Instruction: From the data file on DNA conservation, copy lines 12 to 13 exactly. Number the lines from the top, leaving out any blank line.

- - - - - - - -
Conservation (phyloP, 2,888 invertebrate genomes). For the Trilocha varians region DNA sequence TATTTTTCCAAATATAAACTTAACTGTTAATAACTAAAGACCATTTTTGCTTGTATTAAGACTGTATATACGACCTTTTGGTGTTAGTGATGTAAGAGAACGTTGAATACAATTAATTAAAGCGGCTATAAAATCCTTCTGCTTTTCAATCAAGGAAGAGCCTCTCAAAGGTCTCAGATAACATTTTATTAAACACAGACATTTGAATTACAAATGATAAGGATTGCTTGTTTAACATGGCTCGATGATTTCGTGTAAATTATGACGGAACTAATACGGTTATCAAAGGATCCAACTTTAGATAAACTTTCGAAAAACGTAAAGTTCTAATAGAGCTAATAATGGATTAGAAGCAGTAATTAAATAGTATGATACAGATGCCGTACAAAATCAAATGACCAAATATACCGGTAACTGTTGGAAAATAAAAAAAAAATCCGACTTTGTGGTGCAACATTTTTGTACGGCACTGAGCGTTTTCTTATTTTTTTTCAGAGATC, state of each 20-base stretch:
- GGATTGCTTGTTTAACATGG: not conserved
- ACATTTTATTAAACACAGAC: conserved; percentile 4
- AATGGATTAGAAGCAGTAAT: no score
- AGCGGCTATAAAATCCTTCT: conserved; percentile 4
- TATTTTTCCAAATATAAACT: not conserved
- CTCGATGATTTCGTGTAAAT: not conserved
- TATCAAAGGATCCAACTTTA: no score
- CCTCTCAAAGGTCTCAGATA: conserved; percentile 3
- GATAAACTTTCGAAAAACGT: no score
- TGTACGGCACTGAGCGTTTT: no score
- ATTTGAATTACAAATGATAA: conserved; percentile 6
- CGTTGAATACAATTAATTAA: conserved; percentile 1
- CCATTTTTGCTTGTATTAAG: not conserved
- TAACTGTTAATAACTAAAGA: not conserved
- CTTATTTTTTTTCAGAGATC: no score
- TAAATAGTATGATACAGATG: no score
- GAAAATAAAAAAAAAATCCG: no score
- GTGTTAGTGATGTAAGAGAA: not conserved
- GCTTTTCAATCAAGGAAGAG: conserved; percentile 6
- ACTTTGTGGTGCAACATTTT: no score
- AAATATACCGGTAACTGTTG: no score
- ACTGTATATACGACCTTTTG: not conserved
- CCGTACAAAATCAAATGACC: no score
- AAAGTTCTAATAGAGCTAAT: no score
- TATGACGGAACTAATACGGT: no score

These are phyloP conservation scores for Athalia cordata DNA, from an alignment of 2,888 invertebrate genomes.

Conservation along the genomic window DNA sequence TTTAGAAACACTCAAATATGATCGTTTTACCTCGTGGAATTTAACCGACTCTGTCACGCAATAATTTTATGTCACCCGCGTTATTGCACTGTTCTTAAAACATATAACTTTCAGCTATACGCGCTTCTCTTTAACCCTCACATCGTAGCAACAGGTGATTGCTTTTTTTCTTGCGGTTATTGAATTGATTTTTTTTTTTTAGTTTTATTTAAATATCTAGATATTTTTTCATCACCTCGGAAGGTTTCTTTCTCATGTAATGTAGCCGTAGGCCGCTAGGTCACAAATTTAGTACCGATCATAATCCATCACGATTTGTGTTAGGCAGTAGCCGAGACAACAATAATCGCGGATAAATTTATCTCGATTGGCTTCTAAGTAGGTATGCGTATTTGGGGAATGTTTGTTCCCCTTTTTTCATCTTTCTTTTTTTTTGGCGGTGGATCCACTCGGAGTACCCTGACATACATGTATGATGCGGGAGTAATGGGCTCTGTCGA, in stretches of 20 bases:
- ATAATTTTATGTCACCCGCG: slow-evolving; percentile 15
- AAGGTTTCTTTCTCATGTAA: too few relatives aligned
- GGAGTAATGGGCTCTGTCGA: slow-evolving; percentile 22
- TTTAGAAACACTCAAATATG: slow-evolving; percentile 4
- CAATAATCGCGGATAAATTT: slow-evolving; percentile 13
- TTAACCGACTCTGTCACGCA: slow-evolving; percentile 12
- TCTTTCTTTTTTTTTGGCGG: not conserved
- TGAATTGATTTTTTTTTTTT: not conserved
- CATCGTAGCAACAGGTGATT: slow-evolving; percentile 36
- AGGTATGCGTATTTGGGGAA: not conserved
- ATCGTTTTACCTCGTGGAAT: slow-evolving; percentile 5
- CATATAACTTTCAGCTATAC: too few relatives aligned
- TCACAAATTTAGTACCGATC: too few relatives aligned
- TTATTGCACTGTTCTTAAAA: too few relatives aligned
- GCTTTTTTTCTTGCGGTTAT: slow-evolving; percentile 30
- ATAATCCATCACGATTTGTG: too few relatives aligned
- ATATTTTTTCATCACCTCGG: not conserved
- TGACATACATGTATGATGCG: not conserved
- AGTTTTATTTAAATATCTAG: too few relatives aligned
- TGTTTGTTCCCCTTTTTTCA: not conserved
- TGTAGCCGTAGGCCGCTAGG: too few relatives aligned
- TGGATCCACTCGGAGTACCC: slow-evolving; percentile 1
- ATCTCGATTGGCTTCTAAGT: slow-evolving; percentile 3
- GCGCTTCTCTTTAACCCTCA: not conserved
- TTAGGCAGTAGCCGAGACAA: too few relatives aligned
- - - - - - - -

- ATTTGAATTACAAATGATAA: conserved; percentile 6
- CGTTGAATACAATTAATTAA: conserved; percentile 1